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Old 18-10-2015, 21:57   #1
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Rig tension

Hi there, I'm hoping to get advice on tension for rig on my 22 ft trailer sailer. It's got upper stays, lower stays, aft swept spreaders and no backstay.
I've read around on the internet and the information seems inconsistent with original rig tune notes that come with boat. All the advice on the net seems to suggest firm tension ie. 20% break strain on on uppers and a little give on the lowers, stays should still be firm on leeward when sailing. The original notes suggest a more loose arrangement ie. forestay sag normal, sag on leeward stays when sailing, 3 inch play on lower stays when at rest.
I find it a bit confusing to say the least, as I can see how a loose rig could over stress stuff in a stiff breeze and bumpy sea.
Any tips or advice is most appreciated as I'm fairly new to sailing and I really would like to avoid any catastrophes with rigging.

Thanks

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Old 18-10-2015, 23:34   #2
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Re: Rig tension

Use the tuning guide specific to your boat until you are ready to custom tune the rig.
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Old 19-10-2015, 02:15   #3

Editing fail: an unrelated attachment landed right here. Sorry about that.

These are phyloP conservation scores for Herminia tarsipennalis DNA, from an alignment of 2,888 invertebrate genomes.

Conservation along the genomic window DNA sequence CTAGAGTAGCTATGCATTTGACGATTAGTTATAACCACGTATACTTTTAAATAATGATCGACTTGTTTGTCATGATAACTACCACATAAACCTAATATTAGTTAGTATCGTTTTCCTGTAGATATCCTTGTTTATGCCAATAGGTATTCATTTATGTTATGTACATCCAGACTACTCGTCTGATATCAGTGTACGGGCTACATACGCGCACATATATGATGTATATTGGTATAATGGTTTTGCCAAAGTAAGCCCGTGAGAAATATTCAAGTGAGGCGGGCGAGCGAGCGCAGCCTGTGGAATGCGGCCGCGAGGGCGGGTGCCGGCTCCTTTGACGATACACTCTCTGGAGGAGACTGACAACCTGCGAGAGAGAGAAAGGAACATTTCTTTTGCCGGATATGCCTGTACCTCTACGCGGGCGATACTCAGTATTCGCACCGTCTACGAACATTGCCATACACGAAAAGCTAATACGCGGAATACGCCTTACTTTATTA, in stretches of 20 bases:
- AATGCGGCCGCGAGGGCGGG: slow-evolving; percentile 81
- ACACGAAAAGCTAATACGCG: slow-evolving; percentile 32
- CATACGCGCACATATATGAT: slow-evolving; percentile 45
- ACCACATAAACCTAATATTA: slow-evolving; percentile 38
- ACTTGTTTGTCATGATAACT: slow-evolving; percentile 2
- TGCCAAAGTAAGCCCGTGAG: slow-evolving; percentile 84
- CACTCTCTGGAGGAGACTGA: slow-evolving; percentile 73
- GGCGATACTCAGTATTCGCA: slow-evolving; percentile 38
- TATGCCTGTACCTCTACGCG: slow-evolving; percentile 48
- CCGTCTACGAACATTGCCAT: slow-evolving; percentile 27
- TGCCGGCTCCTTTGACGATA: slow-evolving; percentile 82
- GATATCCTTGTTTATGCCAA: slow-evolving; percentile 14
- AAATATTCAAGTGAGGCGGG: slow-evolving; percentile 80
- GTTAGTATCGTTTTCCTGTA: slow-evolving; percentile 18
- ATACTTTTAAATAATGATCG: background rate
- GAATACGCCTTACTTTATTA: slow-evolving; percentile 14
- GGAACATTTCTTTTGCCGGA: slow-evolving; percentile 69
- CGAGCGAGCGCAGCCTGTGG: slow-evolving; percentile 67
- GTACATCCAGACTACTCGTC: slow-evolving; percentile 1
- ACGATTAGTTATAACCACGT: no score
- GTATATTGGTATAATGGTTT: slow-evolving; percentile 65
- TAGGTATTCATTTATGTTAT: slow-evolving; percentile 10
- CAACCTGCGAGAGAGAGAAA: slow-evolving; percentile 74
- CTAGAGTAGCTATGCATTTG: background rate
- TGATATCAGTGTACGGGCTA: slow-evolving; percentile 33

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Re: Rig tension

I can't see sailing with such a loose rig either, despite what the manual says.
You might invest in a Loos Gauge, which lets you accurately measure stay tension, & aim for the numbers which you mentioned, or a bit under. However, you'll need to keep an eye out for the signs of an overtensioned rig. In the hull, deck, & bulkheads I mean. Ditto on the compression post & related structures, assuming it's a deck stepped rig.

The one other thought (which was the first one which came to mind for me) is to ask a sailmaker or three. As, for a lot of boats, they'll have tuning guides or notes. Albeit typically for larger, & or racing boats.
You can also look around online to see if your boat has an online owner's group. And consult with them.
Ditto on talking to the boat's manufacturer, & expressing your observations & concerns.

Also, before you go cranking things up, take a few measurements so that you can checl how much your rig's state of tune affects/causes deflection in the boat/hull.
For instance, tie a taught string from the bow pulpit to the stern one, & see how much it's length, & or vertical travel changes with your tuning. When a constant, measurable force is applied to the string, for the vertical travel thing, that is.

A similar test can be done with a centerline halyard, & it MUST be centerline. But tie it off with the shrouds loose, & measure the height from the masthead to either side of the hull @ the chainplates (when applying a constant, measurable load to the halyard).
Then, repeat this with the shrouds tensioned.

They're not perfect tests, but... sometimes they're all we've got. Though I'm sure that with some digging, you could find some more. For instance, over on Sailing Anarchy Forums, talking to riggers, etc.